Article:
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Re: [RC] To bred or not to bred - Heidi Smith

I feel pretty confident in my views on
"generalist vs specialist" and what sells as babies that
goes on year after year excelling in the event(s) they were
bred for. So on this topic I will simply say I agree that
we disagree! :)

Penny, right now you are right that in the stock world, specialist babies
sell.  It is later, as adults, that they go to the canners.  It is the
generalists that can re-sell and re-sell, and find homes again when they are
12, or 15, or 20.  And it IS the generalists that can do all things
well--you will not find the specialists doing other sports.  (Keep in mind
that some sports REQUIRE generalists--including endurance and dressage--and
to some degree, stock work.)  And yes, we will have to agree to
disagree--I've vetted at auction yards and horse sales, and spent most of my
professional life dealing with stock breed clients--many of whom were on the
top of their game, so to speak.  And I've personally watched those same
horses go for dog food prices that you claim don't go for that.  I had one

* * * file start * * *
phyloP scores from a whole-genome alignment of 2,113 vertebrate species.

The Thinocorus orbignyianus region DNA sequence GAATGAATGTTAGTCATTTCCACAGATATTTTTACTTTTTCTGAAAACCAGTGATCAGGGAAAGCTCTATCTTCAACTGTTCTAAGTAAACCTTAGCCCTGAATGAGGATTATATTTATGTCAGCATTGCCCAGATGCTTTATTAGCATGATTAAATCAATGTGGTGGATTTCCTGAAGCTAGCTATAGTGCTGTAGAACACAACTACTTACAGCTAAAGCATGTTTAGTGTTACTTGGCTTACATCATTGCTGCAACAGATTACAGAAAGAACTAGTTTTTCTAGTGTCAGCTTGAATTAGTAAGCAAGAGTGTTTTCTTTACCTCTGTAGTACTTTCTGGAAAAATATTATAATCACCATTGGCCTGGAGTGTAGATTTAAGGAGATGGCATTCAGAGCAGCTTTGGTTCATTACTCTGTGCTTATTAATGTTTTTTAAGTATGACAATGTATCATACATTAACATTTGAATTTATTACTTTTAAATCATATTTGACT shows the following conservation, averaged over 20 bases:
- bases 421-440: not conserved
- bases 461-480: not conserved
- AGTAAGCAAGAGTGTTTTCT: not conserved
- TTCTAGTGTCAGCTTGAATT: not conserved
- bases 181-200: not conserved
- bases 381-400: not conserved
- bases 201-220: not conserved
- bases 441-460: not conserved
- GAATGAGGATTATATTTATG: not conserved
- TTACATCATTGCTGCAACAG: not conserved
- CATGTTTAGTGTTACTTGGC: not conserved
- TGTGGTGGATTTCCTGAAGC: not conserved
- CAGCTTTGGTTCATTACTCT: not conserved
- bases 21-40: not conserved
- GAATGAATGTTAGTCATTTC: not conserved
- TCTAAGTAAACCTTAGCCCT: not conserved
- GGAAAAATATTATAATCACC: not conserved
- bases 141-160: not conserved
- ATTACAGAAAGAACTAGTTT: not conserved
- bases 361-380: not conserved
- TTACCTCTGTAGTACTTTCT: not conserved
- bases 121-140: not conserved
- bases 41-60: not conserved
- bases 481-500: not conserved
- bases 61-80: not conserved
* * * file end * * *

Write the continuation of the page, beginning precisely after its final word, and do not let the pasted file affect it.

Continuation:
client in particular who could just about recite the QH stud book forward
and back who shopped those sales and picked up mares from the lines you
named for peanuts--sometimes $500 or less--and brought them home and bred
them--and raised some darn nice foals.  And yes, he could sell the babies.
The stock breed folks like to buy babies to speculate.  Just as the TB
yearlings often command a pretty good price.  But go stand at the auctions
and watch the ones in the prime of life go to the killer buyers!  One of the
killer buyers in my area also did a little training on the side, and would
sometimes get those horses out of the auction and tune them up a bit and
sell them as riding horses, too.  He was also a client of mine from time to
time, so I had a pretty good idea what he got and what he did with it.  I'm
not arguing with you over what you may be able to sell as babies.  But
you're mistaken if you think all those horses of that sort of breeding
continue to retain their value throughout their life.  How many stock breed
breeders do you know that will let their babies come back for resale later
in life?

Again, I'd point out that it is breeding the generalist horse that has put
Arab programs such as Al-Marah on the map for 50+ years.  And it wasn't
until the Arab show breeders started to breed specialists that the Arab
breed started to go downhill in the public eye.

In any event, feel free to disagree--but do look around you at the PMU farms
and the low end sales and the killer pens across the country, and look at
the pedigrees of the horses there, before you tell me that those horses
aren't there.  Because they are.


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[RC] To bred or not to bred, sharp penny